DEBRA VALENTINE
General Counsel

STEPHEN L. COHEN
MICHAEL DONOHUE
Federal Trade Commission
6th & Pennsylvania Ave., NW
Washington, DC 20580
202-326-3222; 326-3563

MONICA TAIT (CA BAR # 157311)
Local Counsel
Federal Trade Commission
10877 Wilshire Blvd. #700
Los Angeles, California 90024
(310) 824-4343

Attorneys for Plaintiff
FEDERAL TRADE COMMISSION

UNITED STATES DISTRICT COURT
CENTRAL DISTRICT OF CALIFORNIA

FEDERAL TRADE COMMISSION, Plaintiff,

v.

INTERACTIVE AUDIOTEXT SERVICES, INC.,
AMERICAN BILLING & COLLECTION, INC.,
also doing business as ABC Services,

U.S. INTERSTATE DISTRIBUTING, INC.,

FRANK MONTELIONE,
individually and as an officer of the above companies,

RUSSEL LEVENTHAL,
individually and as an officer of
Interactive Audiotext Services and
U.S. Interstate Distributing,

STUART LEVENTHAL,
individually and as an officer of
American Billing & Collection, and

JOHN O. COOPER,
individually and as an office of
Interactive Audiotext Services, Defendants.

CIVIL NO.

COMPLAINT FOR PERMANENT INJUNCTION AND OTHER EQUITABLE RELIEF

DATE:

TIME:

Plaintiff, the Federal Trade Commission ("FTC" or "Commission"), for its Complaint alleges:

1. The FTC brings this action under Sections 13(b) and 19 of the Federal Trade Commission Act ("FTC Act"), 15 U.S.C.  53(b) and 57b, and the Telephone Disclosure and Dispute Resolution Act of 1992 ("TDDRA"), 15 U.S.C.  5701 et seq., to obtain preliminary and permanent injunctive relief, restitution, disgorgement, and other equitable relief for defendants' unfair or deceptive acts or practices in violation of Section 5(a) of the FTC Act, 15 U.S.C.  45(a), and the FTC's 900-Number Rule, 16 C.F.R. Part 308.

JURISDICTION AND VENUE

2. Subject matter jurisdiction is conferred upon this Court by 15 U.S.C. 45(a), 53(b), 57b, 5711, and 28 U.S.C.  1331, 1337(a), and 1345.

3. Venue in this district is proper under 15 U.S.C. 53(b) and 28 U.S.C. 1391(b) and (c).

THE PARTIES

4. Plaintiff, the Federal Trade Commission, is an independent agency of the United States Government created by statute. 15 U.S.C. 41 et seq. The Commission enforces Section 5(a) of the FTC Act, 15 U.S.C. 45(a), which prohibits unfair or deceptive acts or practices in or affecting commerce. The FTC also enforces the 900-Number Rule, which regulates the advertising, operation, billing, and collection of pay-per-call and other audiotext services accessed by dialing 900 and 800 numbers. The 900-Number Rule also prohibits charging for information conveyed during a call to an 800-number without a valid presubscription arrangement. The Commission may initiate federal district court proceedings to enjoin violations of the FTC Act, and the 900-Number Rule, to secure such equitable relief as is appropriate in each case, including restitution for injured consumers. 15 U.S.C. 53(b), 57b, and 5711(c).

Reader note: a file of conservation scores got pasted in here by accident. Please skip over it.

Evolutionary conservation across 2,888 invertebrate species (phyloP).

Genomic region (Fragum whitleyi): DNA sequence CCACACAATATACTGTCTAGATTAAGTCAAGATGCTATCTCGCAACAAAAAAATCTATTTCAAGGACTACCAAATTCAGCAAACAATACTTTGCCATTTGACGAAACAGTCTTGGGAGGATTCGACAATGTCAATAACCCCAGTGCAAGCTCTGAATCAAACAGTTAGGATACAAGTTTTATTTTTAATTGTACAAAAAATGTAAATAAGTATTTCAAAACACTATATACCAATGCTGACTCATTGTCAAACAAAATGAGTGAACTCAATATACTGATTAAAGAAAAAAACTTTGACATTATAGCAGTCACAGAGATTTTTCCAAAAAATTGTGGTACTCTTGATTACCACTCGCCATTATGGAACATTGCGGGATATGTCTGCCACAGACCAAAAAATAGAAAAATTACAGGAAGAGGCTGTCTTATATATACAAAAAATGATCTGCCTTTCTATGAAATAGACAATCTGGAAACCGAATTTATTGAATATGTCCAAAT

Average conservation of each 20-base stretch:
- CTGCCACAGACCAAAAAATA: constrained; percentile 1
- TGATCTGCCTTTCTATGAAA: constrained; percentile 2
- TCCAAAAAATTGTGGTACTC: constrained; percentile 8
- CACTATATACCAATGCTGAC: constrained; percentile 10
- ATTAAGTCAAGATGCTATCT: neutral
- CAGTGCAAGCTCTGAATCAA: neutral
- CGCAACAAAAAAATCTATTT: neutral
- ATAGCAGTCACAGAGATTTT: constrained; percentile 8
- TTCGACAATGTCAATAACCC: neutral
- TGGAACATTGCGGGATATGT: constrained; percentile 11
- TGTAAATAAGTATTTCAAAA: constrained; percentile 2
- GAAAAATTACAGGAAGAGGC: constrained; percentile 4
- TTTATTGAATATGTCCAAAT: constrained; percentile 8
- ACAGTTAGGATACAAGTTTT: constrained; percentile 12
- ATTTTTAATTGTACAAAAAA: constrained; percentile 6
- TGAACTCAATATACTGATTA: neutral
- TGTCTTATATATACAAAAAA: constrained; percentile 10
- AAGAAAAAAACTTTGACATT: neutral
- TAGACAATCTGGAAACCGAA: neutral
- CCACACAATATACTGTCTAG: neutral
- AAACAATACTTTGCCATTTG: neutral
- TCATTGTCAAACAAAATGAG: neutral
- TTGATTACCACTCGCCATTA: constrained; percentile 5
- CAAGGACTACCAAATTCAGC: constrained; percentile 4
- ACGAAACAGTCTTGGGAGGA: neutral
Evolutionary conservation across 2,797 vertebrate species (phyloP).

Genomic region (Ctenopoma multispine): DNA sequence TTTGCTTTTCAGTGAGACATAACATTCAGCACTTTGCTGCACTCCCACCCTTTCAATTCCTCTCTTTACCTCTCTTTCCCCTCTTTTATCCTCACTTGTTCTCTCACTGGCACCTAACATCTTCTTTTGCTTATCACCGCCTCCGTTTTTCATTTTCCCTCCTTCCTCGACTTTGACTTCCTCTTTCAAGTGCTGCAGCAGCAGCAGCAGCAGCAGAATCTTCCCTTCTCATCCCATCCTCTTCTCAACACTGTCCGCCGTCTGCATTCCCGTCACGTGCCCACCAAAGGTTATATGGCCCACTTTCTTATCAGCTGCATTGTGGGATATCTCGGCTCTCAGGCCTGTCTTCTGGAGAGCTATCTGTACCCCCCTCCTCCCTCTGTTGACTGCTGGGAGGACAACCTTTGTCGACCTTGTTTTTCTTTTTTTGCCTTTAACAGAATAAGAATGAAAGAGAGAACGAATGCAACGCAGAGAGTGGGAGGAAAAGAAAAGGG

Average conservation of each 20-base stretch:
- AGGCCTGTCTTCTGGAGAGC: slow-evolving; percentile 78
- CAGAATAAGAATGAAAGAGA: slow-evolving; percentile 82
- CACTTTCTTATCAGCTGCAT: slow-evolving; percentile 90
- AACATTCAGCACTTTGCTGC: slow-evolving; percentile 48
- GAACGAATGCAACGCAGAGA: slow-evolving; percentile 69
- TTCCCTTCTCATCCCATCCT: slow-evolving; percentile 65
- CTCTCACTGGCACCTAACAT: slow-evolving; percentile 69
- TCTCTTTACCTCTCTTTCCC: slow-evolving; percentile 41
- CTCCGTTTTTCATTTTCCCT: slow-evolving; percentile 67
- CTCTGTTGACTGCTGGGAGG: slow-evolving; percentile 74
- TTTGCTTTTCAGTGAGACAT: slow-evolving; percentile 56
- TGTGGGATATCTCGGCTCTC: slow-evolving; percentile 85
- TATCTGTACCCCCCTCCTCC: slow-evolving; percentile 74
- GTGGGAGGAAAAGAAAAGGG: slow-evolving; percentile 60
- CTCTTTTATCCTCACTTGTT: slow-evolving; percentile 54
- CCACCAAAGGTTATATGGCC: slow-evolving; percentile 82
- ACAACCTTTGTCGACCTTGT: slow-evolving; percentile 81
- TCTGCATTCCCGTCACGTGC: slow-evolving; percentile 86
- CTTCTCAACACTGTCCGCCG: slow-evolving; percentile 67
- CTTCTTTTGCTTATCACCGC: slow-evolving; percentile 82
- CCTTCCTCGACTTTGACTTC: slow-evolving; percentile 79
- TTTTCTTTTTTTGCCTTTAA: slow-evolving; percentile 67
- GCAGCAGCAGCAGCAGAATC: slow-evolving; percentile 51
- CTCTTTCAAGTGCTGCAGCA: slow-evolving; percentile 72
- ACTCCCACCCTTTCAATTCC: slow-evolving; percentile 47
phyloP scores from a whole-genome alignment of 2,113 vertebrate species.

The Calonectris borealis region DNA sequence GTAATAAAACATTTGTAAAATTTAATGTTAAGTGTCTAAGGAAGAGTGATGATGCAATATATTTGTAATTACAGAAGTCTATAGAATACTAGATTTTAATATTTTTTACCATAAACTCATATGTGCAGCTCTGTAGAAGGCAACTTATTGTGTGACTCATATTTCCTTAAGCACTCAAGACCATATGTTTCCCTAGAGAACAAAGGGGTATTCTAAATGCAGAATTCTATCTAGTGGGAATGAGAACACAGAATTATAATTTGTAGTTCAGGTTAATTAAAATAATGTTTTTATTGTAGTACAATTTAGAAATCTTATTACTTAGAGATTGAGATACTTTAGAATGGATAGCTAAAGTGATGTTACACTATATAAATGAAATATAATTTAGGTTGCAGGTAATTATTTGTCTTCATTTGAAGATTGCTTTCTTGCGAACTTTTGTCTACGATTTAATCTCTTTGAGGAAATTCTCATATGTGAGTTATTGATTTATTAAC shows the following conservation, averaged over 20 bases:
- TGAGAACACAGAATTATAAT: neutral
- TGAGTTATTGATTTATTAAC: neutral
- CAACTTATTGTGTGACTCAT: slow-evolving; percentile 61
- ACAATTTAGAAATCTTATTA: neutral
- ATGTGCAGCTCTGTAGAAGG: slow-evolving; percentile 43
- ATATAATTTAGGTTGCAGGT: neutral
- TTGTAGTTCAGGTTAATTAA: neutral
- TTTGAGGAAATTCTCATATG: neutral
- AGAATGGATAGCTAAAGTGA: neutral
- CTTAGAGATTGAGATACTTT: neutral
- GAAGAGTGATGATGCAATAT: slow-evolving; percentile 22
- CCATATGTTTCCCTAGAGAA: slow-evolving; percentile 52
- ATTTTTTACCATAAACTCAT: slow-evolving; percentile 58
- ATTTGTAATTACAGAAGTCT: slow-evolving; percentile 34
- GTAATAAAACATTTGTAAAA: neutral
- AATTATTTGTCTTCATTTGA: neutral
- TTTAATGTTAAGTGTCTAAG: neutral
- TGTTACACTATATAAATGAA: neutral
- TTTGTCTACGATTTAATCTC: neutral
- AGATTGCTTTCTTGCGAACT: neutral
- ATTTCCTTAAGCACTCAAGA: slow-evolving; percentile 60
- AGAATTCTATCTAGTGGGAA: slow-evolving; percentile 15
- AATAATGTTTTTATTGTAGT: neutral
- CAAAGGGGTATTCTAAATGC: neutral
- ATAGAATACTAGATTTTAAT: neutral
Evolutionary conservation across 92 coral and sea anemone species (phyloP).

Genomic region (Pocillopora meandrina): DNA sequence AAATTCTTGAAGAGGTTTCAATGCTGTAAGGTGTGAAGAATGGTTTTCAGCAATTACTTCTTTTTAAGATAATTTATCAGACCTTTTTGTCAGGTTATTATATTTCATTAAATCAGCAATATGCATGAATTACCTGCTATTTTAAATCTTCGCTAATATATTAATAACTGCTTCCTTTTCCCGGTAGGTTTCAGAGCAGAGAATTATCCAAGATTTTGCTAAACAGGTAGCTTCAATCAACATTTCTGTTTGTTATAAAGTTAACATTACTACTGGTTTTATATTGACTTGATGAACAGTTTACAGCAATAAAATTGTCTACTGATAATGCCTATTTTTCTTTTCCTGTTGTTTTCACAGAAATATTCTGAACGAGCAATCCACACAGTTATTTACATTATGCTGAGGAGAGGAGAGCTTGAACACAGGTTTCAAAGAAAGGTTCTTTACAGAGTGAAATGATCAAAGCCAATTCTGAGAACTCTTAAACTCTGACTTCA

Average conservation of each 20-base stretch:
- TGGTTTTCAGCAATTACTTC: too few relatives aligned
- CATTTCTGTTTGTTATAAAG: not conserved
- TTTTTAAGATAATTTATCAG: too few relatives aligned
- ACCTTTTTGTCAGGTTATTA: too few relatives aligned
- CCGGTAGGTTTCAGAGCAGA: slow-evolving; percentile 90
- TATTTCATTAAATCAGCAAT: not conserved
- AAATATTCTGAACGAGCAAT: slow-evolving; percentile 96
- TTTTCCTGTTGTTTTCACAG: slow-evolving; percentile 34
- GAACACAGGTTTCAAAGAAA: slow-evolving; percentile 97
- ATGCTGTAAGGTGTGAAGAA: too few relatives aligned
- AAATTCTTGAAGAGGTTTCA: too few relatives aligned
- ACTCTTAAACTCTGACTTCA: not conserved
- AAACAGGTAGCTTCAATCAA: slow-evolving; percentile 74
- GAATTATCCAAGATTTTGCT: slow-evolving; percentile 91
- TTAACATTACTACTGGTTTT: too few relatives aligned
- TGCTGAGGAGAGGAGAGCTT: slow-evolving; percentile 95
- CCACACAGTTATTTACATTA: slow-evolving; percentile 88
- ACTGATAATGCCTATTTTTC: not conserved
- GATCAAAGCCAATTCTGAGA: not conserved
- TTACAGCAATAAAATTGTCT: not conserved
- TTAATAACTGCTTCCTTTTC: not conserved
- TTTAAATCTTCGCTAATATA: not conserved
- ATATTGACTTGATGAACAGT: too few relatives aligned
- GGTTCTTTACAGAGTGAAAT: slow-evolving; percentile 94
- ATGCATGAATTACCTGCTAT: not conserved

5. Defendant Interactive Audiotext Services, Inc. ("IAS") is a California corporation having its office and principal place of business at 9000 Sunset Boulevard, Suite 606, Los Angeles, CA 90069. IAS transacts or has transacted business in this district.

6. Defendant American Billing & Collection, Inc. ("ABC"), which also does business as ABC Services, is a California corporation having its office and principal place of business at 9000 Sunset Boulevard, Suite 606, Los Angeles, CA 90069. ABC transacts or has transacted business in this district.

7. Defendant U.S. Interstate Distributing, Inc. ("USID") is a California corporation having its office and principal place of business at 9000 Sunset Boulevard, Suite 606, Los Angeles, CA 90069. USID transacts or has transacted business in this district.

8. Defendant Frank Montelione ("Montelione") is the secretary, chief financial officer, and a director of IAS. Montelione is also the chief financial officer and a director of USID. Montelione is also vice president of ABC. Montelione's principal place of business is 9000 Sunset Boulevard, Suite 606, Los Angeles, CA 90069. At all times material to this complaint, acting alone or in concert with others, he has formulated, directed, controlled, or participated in the acts and practices of IAS, USID, and ABC, including the acts and practices set forth in this complaint. Montelione transacts or has transacted business in this district.

9. Defendant Russel Leventhal ("R. Leventhal") is the chief operating officer and a director of IAS. He is also the chief executive officer, secretary, and a director of USID. R. Leventhal's principal place of business is 9000 Sunset Boulevard, Suite 606, Los Angeles, CA 90069. At all times material to this complaint, acting alone or in concert with others, he has formulated, directed, controlled, or participated in the acts and practices of IAS and USID, including the acts and practices set forth in this complaint. R. Leventhal transacts or has transacted business in this district.

10. Defendant Stuart Leventhal ("S. Leventhal") is the president of ABC. S. Leventhal's principal place of business is 9000 Sunset Boulevard, Suite 606, Los Angeles, CA 90069. At all times material to this complaint, acting alone or in concert with others, he has formulated, directed, controlled, or participated in the acts and practices of ABC, including the acts and practices set forth in this complaint. S. Leventhal transacts or has transacted business in this district.